Sunland Peanut Butter Plant Operations Suspended
The U.S. Food and Drug Administration (FDA) halted operations this week at a New Mexico food plant linked to an outbreak of salmonella-contaminated peanut butter that sickened 41 people from 20 states.
Reuters reports that the FDA decided to suspend the food facility registration of Sunland Inc. in the aftermath of the outbreak and a three-year string of food safety violations by the company. Without a food facility registration, the company cannot manufacture, process, pack, store or distribute food for consumption in the U.S.
Sunland issued recalls for peanut butter and other nut products made at its plant earlier this year.
The FDA said that a review of Sunland’s product testing records showed that 11 lots of nut butter showed the presence of Salmonella between June 2009 and September 2012. Between March 2010 and September 2012, at least a portion of eight lots of nut butter that the company’s own testing program identified as containing Salmonella was distributed by the company to consumers. The FDA also found the presence of Salmonella during inspections in September and October.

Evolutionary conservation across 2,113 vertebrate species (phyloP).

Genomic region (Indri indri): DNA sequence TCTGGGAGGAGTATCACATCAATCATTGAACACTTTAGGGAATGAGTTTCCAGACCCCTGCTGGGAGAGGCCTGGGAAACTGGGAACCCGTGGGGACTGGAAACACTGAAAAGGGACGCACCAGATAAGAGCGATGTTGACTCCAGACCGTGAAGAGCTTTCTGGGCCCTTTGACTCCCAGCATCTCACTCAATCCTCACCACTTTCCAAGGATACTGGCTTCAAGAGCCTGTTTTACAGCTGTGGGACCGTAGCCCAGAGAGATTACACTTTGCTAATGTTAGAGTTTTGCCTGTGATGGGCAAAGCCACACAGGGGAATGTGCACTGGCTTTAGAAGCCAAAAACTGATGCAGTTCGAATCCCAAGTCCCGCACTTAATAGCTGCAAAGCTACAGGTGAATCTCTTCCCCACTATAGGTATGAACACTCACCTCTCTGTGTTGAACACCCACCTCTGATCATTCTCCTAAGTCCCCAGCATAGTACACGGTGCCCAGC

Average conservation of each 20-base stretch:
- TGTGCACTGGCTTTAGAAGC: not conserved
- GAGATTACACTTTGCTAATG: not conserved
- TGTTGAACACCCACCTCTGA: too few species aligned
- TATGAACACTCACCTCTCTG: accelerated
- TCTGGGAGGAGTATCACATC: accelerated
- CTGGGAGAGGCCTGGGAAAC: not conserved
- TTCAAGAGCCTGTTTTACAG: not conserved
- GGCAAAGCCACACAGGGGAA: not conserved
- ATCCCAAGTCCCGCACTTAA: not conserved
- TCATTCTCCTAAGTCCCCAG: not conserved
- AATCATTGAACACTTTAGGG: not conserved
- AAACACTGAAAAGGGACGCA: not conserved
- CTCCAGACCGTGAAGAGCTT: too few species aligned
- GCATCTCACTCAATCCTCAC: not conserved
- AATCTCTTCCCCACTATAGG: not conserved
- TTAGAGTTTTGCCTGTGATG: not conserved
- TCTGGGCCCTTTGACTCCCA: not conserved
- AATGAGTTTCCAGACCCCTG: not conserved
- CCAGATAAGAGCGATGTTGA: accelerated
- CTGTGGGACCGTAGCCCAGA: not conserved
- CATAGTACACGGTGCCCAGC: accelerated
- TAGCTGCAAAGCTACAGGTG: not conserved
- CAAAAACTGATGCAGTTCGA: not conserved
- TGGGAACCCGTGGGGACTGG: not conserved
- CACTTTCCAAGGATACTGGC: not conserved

Salmonella causes diarrhea, fever, and abdominal pain and can prove to be life threatening for the elderly, children, and people with a weak immune system.
In an earlier statement Sunland said that it had never distributed any food products that were found to be contaminated by microorganisms.
The FDA, however, said that it would revoke the suspension of company’s registration only when Sunland implements guidelines for producing safe products, reports Reuters.
If you or a loved one has been harmed by an unsafe food product, contact Sokolove Law today for a free legal consultation and to find out if a product liability lawyer may be able to help you.